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http://dx.doi.org/10.1038/s41597-021-00941-8DOI Listing
http://www.ncbi.nlm.nih.gov/pmc/articles/PMC8368310PMC
August 2021

Water content changes in new multiple sclerosis lesions have a minimal effect on the determination of myelin water fraction values.

J Neuroimaging 2021 Jul 26. Epub 2021 Jul 26.

Department of Radiology, University of British Columbia, Vancouver, British Columbia, Canada.

Background And Purpose: Myelin water fraction (MWF) is a histopathologically validated in vivo myelin marker. As MWF is the proportion of water with a short T relative to the total water, increases in water from edema and inflammation may confound MWF determination in multiple sclerosis (MS) lesions. Total water content (TWC) measurement enables calculation of absolute myelin water content (MWC) and can be used to distinguish edema/inflammation from demyelination. We assessed what influence changes in total water might have on MWF by calculating MWC values in new MS lesions.

Methods: 3T 32-echo T relaxation data were collected monthly for 6 months from six relapsing-remitting MS participants. TWC was determined and multiplied with MWF images to calculate corrected MWC images. The effect of this water content correction was examined in 20 new lesions by comparing mean MWF and MWC over time.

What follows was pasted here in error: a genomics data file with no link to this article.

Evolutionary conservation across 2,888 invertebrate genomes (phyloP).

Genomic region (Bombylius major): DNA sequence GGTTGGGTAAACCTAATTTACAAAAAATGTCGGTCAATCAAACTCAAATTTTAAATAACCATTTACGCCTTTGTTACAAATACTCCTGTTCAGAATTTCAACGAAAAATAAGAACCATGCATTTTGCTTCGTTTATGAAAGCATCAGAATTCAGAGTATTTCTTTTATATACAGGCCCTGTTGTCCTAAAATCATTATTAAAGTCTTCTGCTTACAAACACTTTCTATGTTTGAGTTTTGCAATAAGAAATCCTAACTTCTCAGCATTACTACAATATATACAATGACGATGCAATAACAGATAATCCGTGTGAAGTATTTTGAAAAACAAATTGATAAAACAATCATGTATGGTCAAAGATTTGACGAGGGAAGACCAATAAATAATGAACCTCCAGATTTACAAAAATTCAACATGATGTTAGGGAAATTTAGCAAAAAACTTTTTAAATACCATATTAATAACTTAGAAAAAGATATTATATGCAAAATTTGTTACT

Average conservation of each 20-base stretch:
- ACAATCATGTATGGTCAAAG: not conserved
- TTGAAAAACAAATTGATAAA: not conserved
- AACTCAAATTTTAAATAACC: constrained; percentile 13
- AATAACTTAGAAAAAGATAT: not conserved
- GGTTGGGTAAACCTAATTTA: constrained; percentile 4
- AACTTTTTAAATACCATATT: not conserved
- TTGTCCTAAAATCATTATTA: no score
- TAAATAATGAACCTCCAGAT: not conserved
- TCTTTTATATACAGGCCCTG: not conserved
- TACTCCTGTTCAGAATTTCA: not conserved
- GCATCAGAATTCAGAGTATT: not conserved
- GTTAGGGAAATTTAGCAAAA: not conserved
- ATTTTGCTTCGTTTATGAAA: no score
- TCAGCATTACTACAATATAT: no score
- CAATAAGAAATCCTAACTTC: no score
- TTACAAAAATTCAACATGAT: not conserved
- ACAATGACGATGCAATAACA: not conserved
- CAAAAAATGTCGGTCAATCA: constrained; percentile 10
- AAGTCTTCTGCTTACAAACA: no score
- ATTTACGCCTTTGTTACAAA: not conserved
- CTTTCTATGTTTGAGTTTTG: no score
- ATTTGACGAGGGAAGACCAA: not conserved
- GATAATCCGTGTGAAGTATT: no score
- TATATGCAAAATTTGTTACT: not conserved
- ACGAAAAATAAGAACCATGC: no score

Results: On average, at lesion first appearance, lesion TWC increased by 6.4% (p = .003; range: -1% to +21%), MWF decreased by 24% (p = .006; range: -70% to +12%), and MWC decreased by 20% (p = .026; range: -68% to +21%), relative to prelesion values. Average TWC in lesions then gradually decreased, whereas MWF and MWC remained low. The shape of the MWF and MWC lesion evolution curves was nearly identical, differing only by an offset.

Conclusion: MWF mirrors MWC and is able to monitor myelin in new lesions. Even after taking into account water content increases, MWC still decreased at lesion first appearance attributed to demyelination.
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http://dx.doi.org/10.1111/jon.12908DOI Listing
July 2021

Characterization of multiple sclerosis neuroinflammation and neurodegeneration with relaxation and diffusion basis spectrum imaging.

Mult Scler 2021 Jun 16:13524585211023345. Epub 2021 Jun 16.

Department of Radiology, The University of British Columbia, Vancouver, BC, Canada/International Collaboration on Repair Discoveries (ICORD), The University of British Columbia, Vancouver, BC, Canada/Department of Physics & Astronomy, The University of British Columbia, Vancouver, BC, Canada/Department of Pathology and Laboratory Medicine, The University of British Columbia, Vancouver, BC, Canada.

Background: Advanced magnetic resonance imaging (MRI) methods can provide more specific information about various microstructural tissue changes in multiple sclerosis (MS) brain. Quantitative measurement of T and T relaxation, and diffusion basis spectrum imaging (DBSI) yield metrics related to the pathology of neuroinflammation and neurodegeneration that occurs across the spectrum of MS.